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Client Side in ASP.NET: Common Javascript Functions


An over all look at all or most of the currently employed web development areas will rival an interesting fact: You can utilize and make benefit of many of these areas without full or deep knowledge of their underlying technologies!


This fact is simply the motivation of writing such a tutorial. If it is possible to gain all these benefits without digging deep into the technology itself, then why not to do so? Why wait to have a complete mastering of a given technology and then start utilizing it?

In this tutorial we are going to present you a set of famous and frequently used client side scripts. You can simply copy any of these scripts into your web application without giving any attention to their underlying technologies. If, in any case, further customization or configuration is essential to utilize any of these scripts then we will include this information as well.

All these scripts are client side scripts and if you are not familiar with client side scripts or need to contrast it with the more famous server side scripts you can review Wikipedia in this regard. All you need to know here is that the client side scripts are just a part of your HTML file.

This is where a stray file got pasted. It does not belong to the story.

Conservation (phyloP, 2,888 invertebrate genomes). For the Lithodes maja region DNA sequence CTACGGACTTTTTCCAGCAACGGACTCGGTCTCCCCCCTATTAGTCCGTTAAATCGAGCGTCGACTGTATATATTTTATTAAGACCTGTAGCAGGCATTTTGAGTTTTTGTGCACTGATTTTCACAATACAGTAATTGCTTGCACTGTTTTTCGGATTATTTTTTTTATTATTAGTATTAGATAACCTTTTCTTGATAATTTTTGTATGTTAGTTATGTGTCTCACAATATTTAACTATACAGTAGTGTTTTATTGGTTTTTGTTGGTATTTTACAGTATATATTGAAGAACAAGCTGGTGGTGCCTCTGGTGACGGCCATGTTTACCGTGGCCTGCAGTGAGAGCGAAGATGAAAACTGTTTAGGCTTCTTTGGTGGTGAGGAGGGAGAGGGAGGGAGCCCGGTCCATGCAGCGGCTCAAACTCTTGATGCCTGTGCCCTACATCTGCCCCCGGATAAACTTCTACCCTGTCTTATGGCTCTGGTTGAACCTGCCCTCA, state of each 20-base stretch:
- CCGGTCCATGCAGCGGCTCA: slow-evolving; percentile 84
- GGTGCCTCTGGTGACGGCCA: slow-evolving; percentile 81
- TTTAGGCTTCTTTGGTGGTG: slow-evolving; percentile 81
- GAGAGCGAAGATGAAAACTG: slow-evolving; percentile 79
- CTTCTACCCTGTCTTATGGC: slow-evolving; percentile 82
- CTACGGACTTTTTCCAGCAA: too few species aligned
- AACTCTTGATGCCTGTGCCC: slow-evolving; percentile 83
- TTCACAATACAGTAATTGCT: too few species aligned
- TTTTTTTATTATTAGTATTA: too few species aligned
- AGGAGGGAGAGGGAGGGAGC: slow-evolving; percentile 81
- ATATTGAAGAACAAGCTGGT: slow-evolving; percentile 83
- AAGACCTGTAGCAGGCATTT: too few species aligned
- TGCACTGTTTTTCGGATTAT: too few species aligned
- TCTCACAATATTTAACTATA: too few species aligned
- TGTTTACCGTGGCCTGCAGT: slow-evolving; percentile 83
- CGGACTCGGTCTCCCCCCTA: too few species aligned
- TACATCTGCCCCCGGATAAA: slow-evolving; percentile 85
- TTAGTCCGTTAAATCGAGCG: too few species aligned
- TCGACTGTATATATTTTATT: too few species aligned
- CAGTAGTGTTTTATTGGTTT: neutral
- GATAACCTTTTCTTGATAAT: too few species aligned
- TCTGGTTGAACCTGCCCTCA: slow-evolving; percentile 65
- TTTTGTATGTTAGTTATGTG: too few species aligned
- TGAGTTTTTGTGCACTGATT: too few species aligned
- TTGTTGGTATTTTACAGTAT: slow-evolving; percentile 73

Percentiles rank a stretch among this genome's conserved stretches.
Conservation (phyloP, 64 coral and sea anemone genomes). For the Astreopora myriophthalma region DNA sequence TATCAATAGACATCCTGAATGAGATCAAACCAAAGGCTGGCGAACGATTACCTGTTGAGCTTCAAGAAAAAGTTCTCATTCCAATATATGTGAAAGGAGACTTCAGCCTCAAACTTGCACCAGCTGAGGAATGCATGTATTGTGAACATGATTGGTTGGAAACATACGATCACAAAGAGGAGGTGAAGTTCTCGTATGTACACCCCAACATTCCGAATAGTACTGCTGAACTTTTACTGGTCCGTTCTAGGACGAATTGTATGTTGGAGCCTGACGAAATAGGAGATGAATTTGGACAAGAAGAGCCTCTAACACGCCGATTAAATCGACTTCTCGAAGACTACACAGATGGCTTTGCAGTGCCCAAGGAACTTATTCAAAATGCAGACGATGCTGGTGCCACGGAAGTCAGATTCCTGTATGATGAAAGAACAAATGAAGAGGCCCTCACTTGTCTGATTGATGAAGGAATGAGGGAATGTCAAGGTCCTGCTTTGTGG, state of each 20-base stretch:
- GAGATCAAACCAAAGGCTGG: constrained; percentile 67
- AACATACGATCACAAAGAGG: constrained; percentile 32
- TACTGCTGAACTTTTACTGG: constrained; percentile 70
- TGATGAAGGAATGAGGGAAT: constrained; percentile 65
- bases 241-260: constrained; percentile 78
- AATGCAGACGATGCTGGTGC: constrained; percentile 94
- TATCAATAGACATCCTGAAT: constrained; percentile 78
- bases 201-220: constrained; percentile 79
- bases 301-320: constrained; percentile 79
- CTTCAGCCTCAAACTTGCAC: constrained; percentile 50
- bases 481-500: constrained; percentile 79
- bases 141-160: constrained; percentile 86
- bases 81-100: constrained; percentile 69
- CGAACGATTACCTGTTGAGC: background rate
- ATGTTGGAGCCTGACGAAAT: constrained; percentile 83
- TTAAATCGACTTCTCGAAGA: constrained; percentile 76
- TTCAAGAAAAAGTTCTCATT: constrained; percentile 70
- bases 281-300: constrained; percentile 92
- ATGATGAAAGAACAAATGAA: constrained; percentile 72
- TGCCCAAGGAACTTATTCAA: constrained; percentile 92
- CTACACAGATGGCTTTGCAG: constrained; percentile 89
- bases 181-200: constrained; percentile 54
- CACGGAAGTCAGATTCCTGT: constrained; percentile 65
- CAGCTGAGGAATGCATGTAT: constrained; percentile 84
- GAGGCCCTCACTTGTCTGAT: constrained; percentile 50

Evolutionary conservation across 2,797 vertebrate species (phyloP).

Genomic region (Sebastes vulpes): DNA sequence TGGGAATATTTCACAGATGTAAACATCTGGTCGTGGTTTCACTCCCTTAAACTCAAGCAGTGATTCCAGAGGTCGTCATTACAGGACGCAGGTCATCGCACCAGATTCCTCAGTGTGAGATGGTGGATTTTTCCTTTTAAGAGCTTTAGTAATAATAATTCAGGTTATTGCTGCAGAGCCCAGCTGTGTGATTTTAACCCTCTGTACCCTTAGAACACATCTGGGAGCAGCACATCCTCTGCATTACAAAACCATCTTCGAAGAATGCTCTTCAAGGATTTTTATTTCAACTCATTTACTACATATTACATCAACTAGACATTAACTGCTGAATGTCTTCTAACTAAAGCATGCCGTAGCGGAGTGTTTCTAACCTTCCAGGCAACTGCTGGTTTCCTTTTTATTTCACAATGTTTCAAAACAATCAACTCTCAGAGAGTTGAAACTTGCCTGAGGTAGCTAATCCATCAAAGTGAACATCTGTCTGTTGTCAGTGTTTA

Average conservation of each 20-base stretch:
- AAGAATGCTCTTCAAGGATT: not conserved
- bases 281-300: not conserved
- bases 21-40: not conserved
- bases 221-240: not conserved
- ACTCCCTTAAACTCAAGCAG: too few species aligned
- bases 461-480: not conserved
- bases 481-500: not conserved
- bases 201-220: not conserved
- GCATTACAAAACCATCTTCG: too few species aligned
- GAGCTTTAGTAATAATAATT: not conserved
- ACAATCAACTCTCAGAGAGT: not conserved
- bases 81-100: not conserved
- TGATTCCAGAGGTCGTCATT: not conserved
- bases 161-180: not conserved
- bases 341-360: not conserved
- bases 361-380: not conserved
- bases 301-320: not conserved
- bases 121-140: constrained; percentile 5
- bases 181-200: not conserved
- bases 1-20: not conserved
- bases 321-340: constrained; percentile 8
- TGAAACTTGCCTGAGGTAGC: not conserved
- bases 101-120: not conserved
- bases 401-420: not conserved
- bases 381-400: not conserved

We will dig deep and come up with things that are commonly used and useful ..... Let's start then!

Get input / Use input

To get an input from your user and then to use this input elsewhere (Example: to display that input somewhere on your page) use the following script:

     1  Text before user input!
     2 < HR >
     3 <!--================================================-->
     5      input=window.prompt( "Type the number of attachments here" , "5" );
     6      document.write( "<H3>Number of files to be attached: " +input+ "</H3>" )
     7 //--> </ SCRIPT >
     8 <!--================================================-->     
     9 < HR >